Unorthodox

The Kitchen House

by Kathleen Grissom

Gail Reid (06/16/13): The takeaway for me in the Kitchen House was the knowledge that in the late 1700's colonial America,the Irish were also "employed" as indentured servants. In this novel, the young orphan Irish girl, Lavinia, is raised among the black slaves, where she is happy and comfortable and loved, although her race affords her privileges, especially as she approaches adulthood.

What I did not like about the book is that it screams "unbelievable". Life among the slaves on this plantation rocked with murder, rape, incest, alcoholism ,opium addiction, mental illness,torture and constant chaos. In my mind and in many history books. life among the slaves on a plantation was filled with back-breaking work, constant exhaustion and hunger.

The Kitchen House is a very fast read and felt like a Harlequin Romance. However, more than 1500 people gave it very positive reviews on Amazon, so read the book and see for yourself!
Rating: ***

Judy Stanton (05/31/13): Kitchen House is the story of slavery in the early 1800s, told through the eyes of women slaves, and Lavinia, a young white girl indentured to the Pike family. What makes her coming of age story interesting is her dilemma of being a white girl who is brought up by the extended slave family, yet given privileges and status among the white family owners as well. While I found this to be a good read, I felt that the good and evil was too "black and white;" the devilish master and overseer vs. the wonderful black Mama and Papa who knew how to handle any situation and were always loving and kind. Still, I enjoyed the story in different voices and was drawn back to see what would happen. 3+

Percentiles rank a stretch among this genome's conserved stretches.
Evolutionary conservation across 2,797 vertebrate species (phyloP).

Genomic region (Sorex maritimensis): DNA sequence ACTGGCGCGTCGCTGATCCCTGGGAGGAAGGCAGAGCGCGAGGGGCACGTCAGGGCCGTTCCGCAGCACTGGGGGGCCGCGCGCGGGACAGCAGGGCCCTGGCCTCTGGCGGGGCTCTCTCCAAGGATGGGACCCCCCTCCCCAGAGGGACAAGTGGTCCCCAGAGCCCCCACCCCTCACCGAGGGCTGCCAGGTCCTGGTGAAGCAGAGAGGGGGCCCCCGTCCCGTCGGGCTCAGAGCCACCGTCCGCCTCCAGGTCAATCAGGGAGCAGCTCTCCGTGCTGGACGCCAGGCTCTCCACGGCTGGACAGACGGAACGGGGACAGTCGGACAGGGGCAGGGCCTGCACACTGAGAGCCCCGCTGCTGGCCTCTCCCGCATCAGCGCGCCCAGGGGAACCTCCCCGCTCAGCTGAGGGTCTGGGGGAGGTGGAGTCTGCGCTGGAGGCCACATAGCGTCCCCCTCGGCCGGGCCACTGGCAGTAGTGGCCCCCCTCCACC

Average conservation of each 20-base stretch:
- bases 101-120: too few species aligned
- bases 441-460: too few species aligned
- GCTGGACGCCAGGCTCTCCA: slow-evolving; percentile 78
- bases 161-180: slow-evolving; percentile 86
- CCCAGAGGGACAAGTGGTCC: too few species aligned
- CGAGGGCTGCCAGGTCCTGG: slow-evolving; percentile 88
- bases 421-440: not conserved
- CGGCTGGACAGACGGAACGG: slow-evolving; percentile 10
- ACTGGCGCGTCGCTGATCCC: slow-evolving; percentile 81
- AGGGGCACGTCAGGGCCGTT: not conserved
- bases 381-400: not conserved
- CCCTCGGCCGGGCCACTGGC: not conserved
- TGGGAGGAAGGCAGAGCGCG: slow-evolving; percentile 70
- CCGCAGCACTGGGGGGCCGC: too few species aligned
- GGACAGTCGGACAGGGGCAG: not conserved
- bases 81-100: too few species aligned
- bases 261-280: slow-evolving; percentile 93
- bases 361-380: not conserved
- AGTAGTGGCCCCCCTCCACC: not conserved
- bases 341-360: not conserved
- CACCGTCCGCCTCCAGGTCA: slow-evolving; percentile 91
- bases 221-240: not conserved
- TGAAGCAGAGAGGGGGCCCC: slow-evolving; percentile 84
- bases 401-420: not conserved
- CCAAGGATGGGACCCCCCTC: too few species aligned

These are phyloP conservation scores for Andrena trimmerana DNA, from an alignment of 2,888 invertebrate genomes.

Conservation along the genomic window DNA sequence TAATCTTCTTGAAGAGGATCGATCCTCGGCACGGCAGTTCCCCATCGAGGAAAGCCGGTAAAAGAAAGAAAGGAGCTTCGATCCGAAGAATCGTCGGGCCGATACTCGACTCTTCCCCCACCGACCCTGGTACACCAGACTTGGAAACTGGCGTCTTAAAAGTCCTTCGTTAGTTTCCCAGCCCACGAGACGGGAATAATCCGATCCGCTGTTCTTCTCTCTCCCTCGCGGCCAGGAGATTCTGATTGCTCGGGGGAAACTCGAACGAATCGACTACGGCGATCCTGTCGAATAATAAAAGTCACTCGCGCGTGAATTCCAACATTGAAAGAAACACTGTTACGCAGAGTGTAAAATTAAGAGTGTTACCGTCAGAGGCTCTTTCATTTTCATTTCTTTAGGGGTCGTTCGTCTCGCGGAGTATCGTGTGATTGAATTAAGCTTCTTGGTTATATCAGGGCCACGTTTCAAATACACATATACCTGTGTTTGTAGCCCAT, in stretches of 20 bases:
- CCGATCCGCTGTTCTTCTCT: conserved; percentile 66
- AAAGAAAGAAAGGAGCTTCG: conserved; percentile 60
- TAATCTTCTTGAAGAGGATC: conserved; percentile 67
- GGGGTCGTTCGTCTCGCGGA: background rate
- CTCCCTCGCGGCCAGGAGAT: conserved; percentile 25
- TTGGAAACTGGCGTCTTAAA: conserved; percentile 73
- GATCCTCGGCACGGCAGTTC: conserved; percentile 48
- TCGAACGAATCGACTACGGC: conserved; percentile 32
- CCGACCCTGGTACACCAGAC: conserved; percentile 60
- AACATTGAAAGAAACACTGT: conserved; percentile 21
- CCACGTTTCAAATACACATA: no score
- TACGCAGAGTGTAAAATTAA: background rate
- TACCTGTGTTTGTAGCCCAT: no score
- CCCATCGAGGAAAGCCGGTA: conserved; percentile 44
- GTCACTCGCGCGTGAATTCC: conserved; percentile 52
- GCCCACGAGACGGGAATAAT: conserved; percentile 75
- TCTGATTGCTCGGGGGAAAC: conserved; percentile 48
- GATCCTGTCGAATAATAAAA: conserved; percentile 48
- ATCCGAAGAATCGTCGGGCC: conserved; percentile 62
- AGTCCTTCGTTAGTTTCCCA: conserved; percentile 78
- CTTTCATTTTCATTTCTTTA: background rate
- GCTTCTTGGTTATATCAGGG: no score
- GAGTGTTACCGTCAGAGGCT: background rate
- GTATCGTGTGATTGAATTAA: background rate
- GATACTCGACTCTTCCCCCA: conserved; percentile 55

Rating: ***+

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